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Personal Property Securities Act

If you need help to understand what the PPSA means for you, then contact our PPSA lawyers at Wade Legal today.

The Personal Property Securities Act 2009 (Cth) (“PPSA”) is here and replaces the myriad of Commonwealth, State and Territory laws and registers dealing with personal property security.

With some exclusions the PPSA applies to all security interests in tangible and intangible personal property. Personal property excludes land and fixtures but does include plant and equipment, intellectual property, shares, and contract rights.

It will affect a number of businesses particularly if you are a financier or lender, you supply goods to clients prior to receiving full payment for the items i.e., on a retention of title basis or you lease out equipment.

What is a security interest?

A ‘security interest’ is an interest in personal property created or provided for by a transaction that in substance secures the payment or performance of an obligation. It will include fixed and floating charges, mortgages, retention of title arrangements, hire purchase agreements, equipment leases and consignments.

Register of security interests

A national register of security interests is managed by the Insolvency and Trustee Service Australia. State based registers like the Register of Encumbered Vehicles ‘REVS’ and ASIC’s register of company charges no longer exist. Security interests on these registers have migrated to the PPSA register.

The register will operate online 24/7. You can search the register by using either the grantor’s details or the serial number of the property, for example the VIN for motor vehicles.

Why registration is important

It is not mandatory to register a security interest however doing so can have benefits including ensuring your security interest survives the insolvency or bankruptcy of the grantor. By not doing so may mean a third party buyer could acquire the personal property free of the security interest or losing priority to other registered security interests or to the holder of an unregistered security interest that also has possession of the secured property.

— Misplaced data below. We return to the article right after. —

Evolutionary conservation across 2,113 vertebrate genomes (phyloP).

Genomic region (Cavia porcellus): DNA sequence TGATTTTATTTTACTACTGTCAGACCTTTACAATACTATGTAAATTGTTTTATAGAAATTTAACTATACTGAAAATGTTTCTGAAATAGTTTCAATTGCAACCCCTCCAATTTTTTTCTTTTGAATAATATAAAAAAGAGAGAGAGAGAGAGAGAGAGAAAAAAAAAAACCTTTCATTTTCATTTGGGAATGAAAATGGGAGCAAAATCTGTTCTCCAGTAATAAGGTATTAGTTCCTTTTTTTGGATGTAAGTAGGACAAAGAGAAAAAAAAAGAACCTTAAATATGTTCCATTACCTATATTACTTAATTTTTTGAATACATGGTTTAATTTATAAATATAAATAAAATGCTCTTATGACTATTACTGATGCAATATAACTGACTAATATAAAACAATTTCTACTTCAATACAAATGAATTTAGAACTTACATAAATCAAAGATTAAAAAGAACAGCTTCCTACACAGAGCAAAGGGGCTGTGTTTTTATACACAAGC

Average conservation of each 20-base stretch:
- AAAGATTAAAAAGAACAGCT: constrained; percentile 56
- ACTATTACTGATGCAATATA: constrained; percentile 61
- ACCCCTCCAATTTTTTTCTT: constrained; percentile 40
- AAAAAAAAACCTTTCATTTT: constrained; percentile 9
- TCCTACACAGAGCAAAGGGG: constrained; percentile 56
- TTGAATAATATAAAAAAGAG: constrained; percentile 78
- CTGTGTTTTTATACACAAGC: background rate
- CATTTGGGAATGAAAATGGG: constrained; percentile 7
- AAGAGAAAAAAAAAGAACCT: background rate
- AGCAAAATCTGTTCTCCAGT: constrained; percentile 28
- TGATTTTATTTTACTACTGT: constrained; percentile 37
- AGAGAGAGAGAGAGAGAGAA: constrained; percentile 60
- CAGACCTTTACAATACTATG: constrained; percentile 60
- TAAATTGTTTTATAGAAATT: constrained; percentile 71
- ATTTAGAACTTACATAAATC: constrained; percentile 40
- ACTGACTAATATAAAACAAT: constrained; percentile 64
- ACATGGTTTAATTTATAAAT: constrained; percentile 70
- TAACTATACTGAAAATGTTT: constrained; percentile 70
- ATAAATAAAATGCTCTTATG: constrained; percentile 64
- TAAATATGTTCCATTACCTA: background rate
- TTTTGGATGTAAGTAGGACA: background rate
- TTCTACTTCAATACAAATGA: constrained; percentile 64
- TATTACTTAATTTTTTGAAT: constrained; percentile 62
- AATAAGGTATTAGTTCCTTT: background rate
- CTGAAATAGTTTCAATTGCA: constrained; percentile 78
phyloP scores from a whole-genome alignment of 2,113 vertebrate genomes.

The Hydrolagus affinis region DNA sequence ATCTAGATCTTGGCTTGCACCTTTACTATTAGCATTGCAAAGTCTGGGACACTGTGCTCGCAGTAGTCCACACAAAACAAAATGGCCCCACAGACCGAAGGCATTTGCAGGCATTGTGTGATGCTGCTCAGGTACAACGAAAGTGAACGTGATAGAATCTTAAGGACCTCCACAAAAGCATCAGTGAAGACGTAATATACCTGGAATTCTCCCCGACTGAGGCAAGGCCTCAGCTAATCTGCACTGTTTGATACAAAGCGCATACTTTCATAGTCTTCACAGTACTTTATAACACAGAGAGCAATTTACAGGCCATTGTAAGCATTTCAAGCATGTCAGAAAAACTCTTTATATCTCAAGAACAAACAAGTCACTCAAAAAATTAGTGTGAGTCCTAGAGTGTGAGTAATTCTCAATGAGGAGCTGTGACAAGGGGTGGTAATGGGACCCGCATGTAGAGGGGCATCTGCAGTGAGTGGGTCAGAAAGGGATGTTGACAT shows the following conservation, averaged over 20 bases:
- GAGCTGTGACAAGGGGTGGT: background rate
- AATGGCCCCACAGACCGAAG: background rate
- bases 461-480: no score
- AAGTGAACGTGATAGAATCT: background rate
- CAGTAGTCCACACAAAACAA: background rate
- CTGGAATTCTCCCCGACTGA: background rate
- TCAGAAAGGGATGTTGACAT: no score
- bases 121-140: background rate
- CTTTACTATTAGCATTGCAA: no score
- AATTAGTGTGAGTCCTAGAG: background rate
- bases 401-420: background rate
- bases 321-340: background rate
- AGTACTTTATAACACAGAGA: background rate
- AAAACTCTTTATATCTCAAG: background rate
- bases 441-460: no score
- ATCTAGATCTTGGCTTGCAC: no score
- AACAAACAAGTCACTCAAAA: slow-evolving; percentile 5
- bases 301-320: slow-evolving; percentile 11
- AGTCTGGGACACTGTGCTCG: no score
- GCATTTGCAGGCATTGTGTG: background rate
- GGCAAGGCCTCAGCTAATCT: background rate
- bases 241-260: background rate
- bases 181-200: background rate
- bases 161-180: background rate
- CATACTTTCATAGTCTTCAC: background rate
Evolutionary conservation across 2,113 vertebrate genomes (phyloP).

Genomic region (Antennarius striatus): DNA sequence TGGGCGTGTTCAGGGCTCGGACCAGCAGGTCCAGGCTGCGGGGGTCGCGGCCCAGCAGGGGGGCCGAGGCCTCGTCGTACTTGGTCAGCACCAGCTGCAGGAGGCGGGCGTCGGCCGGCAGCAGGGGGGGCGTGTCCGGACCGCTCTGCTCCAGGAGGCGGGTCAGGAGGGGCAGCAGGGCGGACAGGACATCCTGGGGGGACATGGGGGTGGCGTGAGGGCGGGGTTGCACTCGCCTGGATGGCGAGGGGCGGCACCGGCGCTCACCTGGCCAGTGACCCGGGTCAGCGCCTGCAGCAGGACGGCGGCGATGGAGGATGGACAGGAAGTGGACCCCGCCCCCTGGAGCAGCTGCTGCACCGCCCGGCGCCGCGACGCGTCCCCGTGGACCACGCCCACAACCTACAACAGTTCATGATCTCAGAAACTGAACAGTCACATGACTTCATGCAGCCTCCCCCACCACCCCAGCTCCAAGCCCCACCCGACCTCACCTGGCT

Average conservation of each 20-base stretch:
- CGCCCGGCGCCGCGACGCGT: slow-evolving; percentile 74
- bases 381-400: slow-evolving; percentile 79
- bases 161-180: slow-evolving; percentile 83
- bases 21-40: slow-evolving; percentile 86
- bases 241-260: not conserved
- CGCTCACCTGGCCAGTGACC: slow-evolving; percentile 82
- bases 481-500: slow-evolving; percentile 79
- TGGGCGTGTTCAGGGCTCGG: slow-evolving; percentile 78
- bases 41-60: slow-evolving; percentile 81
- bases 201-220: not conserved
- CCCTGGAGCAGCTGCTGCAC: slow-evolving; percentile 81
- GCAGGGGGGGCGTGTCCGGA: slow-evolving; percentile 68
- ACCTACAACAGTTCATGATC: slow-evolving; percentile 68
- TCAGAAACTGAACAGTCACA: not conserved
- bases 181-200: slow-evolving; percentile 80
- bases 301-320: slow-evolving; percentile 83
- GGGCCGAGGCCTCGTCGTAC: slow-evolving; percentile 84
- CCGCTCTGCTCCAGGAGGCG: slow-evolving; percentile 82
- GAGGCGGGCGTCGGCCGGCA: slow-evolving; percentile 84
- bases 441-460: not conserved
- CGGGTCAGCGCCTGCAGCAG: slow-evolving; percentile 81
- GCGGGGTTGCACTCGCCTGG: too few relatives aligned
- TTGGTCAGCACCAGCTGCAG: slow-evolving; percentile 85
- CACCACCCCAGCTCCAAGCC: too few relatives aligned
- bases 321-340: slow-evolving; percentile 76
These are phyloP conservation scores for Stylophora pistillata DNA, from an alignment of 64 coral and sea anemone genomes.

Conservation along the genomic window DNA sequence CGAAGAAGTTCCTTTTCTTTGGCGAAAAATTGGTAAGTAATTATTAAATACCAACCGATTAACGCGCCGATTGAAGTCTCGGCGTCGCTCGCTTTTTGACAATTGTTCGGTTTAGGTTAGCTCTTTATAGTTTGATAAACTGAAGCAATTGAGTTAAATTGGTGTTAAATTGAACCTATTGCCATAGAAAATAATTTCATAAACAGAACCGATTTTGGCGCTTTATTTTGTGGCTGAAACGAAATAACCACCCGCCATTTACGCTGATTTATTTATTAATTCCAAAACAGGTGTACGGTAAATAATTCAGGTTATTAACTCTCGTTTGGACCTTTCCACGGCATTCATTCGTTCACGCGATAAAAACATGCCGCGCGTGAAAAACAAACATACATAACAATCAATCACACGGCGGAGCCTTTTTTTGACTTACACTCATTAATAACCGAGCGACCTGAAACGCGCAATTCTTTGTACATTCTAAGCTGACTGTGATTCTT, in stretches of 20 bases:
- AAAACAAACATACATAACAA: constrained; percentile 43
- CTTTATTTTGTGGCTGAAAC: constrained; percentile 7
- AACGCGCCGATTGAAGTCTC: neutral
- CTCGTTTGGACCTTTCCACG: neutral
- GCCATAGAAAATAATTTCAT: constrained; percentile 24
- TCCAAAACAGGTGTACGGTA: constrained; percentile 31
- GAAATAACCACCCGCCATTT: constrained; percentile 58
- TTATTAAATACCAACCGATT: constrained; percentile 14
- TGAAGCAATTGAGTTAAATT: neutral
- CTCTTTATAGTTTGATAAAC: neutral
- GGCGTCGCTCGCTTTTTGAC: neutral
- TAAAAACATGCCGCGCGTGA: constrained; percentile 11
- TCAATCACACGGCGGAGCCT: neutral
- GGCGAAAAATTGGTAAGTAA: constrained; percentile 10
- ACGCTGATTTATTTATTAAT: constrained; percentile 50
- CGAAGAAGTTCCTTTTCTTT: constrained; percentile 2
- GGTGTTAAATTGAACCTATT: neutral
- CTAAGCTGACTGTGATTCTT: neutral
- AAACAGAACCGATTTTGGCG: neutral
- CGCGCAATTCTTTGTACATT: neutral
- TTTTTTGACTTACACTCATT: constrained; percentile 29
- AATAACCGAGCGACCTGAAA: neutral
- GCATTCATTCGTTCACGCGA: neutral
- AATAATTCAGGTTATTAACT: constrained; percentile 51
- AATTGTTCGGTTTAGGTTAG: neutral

Priority rules

The PPSA also provides for the determination of priority between multiple security interests in the same personal property and determination of priority between a security interest and another type of interest in the same personal property. There are also various exceptions the most important of which relates to purchase money security interests, such as retention of title supplies, which have a ‘super priority’ provided they are recorded as such on the PPSA register and within the timeframes stipulated in the PPSA.


Some examples of how the PPSA might affect you:

Example 1: You are in the business of leasing computers to small businesses. One of your lessee’s goes into external administration or bankruptcy. In theory your computer could be sold by the administrator or trustee in bankruptcy and its value realised for the benefit of the lessee’s creditors if you had not registered security over it.

Example 2: You have clients that you supply goods on a retention of title basis, that is despite the goods being in your client’s possession, the terms of sale state that ownership of the goods does not pass until full payment is made. Under the PPSA your previous rights as owner of the goods will change and this transaction will be a security interest for the purpose of the PPSA.

Example 3: You are planning on buying a painting for home from a private seller and its worth over $5,000. You will need to check the PPSA register to ensure there is no security interest registered over the painting otherwise you risk the painting being repossessed.

Where to from here?

  • Undertake an audit of all security interests you hold over personal property and determine what should be registered. Consider your exposure and the relative benefits and risks of whether to register on the PPSA register.

  • Arrange for those existing security interests you consider necessary to be recorded on the PPSA register to be registered from when it commences.

  • Consider reviewing your practices, if you previously supplied on a retention of title basis, review whether this is still a suitable way for you to do business.

  • Update your contracts to incorporate the new concepts arising out of the PPSA. For example, you will need to examine the carve-outs in confidentiality clauses. Provisions that allow disclosure to the extent required by law may need to be amended so that the confidentiality clause overrides the disclosure requirements in the PPSA

  • If you decide to take ‘security interests’ in property and register these interests, you will need to have in place records and systems to deal with enquiries and other requirements of the legislation.

  • Contact Wade Legal and get professional legal advice from one of our lawyers who understands the PPSA.


This article is intended for information purposes only and should not be regarded as legal advice. Specific legal advice should be obtained before taking action on any issue dealt with in this publication.